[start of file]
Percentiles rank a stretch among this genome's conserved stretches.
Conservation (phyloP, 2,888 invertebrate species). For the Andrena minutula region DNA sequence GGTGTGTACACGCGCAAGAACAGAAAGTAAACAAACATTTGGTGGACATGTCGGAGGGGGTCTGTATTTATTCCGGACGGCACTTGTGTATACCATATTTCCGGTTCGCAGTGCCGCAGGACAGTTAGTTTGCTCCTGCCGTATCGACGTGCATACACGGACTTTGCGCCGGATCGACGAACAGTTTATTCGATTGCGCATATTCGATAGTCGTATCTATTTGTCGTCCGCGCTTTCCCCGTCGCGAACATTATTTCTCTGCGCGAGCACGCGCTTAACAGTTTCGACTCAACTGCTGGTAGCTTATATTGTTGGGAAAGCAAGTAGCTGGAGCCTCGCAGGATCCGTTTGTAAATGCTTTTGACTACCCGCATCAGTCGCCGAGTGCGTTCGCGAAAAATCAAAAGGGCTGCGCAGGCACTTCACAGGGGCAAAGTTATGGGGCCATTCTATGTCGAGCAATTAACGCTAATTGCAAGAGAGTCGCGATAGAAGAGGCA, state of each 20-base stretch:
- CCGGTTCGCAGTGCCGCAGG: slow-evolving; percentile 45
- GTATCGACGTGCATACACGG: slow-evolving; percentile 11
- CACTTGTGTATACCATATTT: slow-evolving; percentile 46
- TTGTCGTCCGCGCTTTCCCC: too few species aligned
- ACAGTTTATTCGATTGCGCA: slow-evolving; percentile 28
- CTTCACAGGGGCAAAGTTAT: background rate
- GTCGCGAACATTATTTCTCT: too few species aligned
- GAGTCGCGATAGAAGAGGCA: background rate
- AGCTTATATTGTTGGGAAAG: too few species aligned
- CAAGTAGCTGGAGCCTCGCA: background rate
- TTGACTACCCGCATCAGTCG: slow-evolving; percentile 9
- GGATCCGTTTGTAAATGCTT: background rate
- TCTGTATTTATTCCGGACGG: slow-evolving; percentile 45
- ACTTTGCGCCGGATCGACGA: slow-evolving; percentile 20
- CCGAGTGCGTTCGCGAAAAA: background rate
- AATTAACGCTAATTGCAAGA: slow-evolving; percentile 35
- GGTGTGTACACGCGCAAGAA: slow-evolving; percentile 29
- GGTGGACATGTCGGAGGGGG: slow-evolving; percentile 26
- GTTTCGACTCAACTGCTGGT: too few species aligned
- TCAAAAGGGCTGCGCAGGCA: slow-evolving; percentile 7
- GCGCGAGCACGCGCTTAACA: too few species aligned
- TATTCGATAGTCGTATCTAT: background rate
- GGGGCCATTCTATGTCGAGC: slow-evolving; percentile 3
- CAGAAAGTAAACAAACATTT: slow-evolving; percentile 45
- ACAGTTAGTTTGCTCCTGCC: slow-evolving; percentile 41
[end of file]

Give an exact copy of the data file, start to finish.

Percentiles rank a stretch among this genome's conserved stretches.
Conservation (phyloP, 2,888 invertebrate species). For the Andrena minutula region DNA sequence GGTGTGTACACGCGCAAGAACAGAAAGTAAACAAACATTTGGTGGACATGTCGGAGGGGGTCTGTATTTATTCCGGACGGCACTTGTGTATACCATATTTCCGGTTCGCAGTGCCGCAGGACAGTTAGTTTGCTCCTGCCGTATCGACGTGCATACACGGACTTTGCGCCGGATCGACGAACAGTTTATTCGATTGCGCATATTCGATAGTCGTATCTATTTGTCGTCCGCGCTTTCCCCGTCGCGAACATTATTTCTCTGCGCGAGCACGCGCTTAACAGTTTCGACTCAACTGCTGGTAGCTTATATTGTTGGGAAAGCAAGTAGCTGGAGCCTCGCAGGATCCGTTTGTAAATGCTTTTGACTACCCGCATCAGTCGCCGAGTGCGTTCGCGAAAAATCAAAAGGGCTGCGCAGGCACTTCACAGGGGCAAAGTTATGGGGCCATTCTATGTCGAGCAATTAACGCTAATTGCAAGAGAGTCGCGATAGAAGAGGCA, state of each 20-base stretch:
- CCGGTTCGCAGTGCCGCAGG: slow-evolving; percentile 45
- GTATCGACGTGCATACACGG: slow-evolving; percentile 11
- CACTTGTGTATACCATATTT: slow-evolving; percentile 46
- TTGTCGTCCGCGCTTTCCCC: too few species aligned
- ACAGTTTATTCGATTGCGCA: slow-evolving; percentile 28
- CTTCACAGGGGCAAAGTTAT: background rate
- GTCGCGAACATTATTTCTCT: too few species aligned
- GAGTCGCGATAGAAGAGGCA: background rate
- AGCTTATATTGTTGGGAAAG: too few species aligned
- CAAGTAGCTGGAGCCTCGCA: background rate
- TTGACTACCCGCATCAGTCG: slow-evolving; percentile 9
- GGATCCGTTTGTAAATGCTT: background rate
- TCTGTATTTATTCCGGACGG: slow-evolving; percentile 45
- ACTTTGCGCCGGATCGACGA: slow-evolving; percentile 20
- CCGAGTGCGTTCGCGAAAAA: background rate
- AATTAACGCTAATTGCAAGA: slow-evolving; percentile 35
- GGTGTGTACACGCGCAAGAA: slow-evolving; percentile 29
- GGTGGACATGTCGGAGGGGG: slow-evolving; percentile 26
- GTTTCGACTCAACTGCTGGT: too few species aligned
- TCAAAAGGGCTGCGCAGGCA: slow-evolving; percentile 7
- GCGCGAGCACGCGCTTAACA: too few species aligned
- TATTCGATAGTCGTATCTAT: background rate
- GGGGCCATTCTATGTCGAGC: slow-evolving; percentile 3
- CAGAAAGTAAACAAACATTT: slow-evolving; percentile 45
- ACAGTTAGTTTGCTCCTGCC: slow-evolving; percentile 41